For many, the first instinct would be to give our dogs a hug or pat. That is in fact reinforcing to the dog that being afraid is the right behavior.

Instead, reward your dog whenever it acts with confidence. This will reinforce his boldness.

Allow your dog to face its fears.

If your dog is afraid of people, gradually expose him to more of them. Limit his interaction with the person he feels secure with. Do not impose the interaction on the dog but let the dog make the decision to come to that person.

If your dog is afraid of a certain person around the house, for instance,a child, let your child prepare the dog’s meal for the day. It helps them to bond and teaches the child a little responsibility.

If your dog is afraid of other dogs, let him get to know a dog which is smaller and calm. As it gets comfortable, introduce it to bigger dogs with more active behavior.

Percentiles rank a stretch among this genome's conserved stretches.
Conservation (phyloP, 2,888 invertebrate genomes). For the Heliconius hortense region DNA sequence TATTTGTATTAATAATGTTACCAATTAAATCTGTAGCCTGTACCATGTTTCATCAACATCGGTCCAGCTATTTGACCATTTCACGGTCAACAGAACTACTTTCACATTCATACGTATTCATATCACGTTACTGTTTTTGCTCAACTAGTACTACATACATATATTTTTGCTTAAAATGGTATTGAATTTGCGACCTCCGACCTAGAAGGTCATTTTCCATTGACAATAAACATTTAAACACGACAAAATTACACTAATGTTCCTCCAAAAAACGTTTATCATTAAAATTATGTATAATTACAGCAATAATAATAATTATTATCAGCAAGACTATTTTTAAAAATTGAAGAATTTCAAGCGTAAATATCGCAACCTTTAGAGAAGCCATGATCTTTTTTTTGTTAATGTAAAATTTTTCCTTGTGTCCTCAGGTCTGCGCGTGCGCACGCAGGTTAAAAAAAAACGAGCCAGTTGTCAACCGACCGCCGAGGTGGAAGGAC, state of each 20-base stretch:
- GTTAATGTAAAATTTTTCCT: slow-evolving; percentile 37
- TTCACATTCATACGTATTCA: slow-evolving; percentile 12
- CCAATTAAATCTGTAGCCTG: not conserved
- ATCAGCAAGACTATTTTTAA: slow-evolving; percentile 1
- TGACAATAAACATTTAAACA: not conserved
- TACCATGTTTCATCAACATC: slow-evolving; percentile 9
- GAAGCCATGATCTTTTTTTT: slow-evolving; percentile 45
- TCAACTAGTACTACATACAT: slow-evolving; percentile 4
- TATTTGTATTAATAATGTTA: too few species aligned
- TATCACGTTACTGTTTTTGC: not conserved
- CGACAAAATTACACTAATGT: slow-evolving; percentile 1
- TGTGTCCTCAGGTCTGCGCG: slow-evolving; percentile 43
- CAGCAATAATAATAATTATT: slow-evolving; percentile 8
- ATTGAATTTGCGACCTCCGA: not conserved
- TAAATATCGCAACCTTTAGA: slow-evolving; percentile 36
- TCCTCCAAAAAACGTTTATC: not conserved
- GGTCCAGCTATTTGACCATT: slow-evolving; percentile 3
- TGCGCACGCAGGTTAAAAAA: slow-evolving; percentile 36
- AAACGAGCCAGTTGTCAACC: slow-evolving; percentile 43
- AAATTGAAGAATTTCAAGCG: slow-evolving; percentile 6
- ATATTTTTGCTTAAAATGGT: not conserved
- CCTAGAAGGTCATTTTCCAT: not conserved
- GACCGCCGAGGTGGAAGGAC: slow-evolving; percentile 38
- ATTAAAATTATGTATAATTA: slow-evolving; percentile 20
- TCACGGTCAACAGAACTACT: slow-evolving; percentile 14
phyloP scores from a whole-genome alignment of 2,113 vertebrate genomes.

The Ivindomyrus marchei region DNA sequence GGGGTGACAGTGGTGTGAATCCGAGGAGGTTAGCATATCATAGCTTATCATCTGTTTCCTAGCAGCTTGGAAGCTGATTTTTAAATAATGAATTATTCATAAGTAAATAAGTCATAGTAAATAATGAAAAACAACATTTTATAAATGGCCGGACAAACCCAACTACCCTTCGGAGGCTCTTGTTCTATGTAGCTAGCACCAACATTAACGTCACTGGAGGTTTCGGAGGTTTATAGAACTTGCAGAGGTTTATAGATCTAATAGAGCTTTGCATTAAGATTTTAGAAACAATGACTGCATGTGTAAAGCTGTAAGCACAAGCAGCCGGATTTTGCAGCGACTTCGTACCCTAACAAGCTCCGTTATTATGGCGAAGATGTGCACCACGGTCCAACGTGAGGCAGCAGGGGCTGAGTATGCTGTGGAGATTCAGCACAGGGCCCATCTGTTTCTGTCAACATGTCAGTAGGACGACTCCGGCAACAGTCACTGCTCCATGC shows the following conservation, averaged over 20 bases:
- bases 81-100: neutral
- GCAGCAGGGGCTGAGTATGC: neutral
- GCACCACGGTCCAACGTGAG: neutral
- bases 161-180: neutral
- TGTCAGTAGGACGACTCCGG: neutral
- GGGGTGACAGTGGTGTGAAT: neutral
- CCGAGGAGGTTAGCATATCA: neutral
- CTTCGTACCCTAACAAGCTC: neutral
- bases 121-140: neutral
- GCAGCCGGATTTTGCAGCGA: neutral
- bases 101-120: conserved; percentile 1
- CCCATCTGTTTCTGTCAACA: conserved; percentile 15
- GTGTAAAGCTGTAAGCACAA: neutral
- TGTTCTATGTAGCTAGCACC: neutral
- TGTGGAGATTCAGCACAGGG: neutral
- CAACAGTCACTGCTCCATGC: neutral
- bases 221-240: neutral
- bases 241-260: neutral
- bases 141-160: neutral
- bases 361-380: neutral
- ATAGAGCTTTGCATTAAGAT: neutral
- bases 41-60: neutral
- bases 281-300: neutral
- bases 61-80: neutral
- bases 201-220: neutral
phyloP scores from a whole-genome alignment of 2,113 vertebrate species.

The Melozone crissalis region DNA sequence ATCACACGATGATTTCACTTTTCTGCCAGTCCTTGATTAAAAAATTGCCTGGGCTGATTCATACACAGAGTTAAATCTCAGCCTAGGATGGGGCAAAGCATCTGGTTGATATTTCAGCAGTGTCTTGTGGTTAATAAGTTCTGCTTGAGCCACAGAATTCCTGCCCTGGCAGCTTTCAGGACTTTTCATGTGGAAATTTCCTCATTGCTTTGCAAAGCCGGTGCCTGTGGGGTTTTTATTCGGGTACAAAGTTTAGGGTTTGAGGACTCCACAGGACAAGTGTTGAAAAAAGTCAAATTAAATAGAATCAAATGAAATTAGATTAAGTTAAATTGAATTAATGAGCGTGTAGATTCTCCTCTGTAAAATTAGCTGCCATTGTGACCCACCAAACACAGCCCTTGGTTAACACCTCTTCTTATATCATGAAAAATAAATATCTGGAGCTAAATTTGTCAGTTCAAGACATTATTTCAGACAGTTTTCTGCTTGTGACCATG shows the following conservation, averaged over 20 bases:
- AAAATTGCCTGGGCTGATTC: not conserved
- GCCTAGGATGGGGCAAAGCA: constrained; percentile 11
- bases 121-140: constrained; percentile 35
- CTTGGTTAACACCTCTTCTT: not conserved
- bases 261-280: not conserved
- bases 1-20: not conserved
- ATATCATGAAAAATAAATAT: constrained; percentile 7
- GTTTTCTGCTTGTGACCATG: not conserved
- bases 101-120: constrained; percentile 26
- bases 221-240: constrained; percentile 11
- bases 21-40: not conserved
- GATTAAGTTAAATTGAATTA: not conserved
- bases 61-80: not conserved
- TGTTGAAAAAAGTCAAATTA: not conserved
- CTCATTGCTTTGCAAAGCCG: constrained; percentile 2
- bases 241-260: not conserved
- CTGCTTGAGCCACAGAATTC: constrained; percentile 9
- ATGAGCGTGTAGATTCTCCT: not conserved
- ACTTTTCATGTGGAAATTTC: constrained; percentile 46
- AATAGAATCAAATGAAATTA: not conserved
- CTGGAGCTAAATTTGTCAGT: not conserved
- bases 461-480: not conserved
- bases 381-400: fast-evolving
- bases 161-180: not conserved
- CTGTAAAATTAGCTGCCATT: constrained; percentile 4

Introduce your dog to a little agility training!

The purpose of agility training is confidence building. A dog, like all of us, feels good about itself after crossing or going through obstacles. Take it to dog runs or agility training classes!

What kind of dog have you?

What kind of dog do you thing you have?

  • Aggressive/dominant
  • Calm
  • Playful
  • Shy and fearful
See results without voting

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Comments 24 comments

midget38 profile image

midget38 3 years ago from Singapore Author

On the causes and signs of canine shyness and how to help an insecure dog.


Janine Huldie profile image

Janine Huldie 3 years ago from New York, New York

Yet another great addition to your articles of helping dogs and understanding them. I really am going to have a lot of resources to pull from when we do finally get a dog and I thank you for that!! Also, have doen the usual and voted up and shared, too!! :)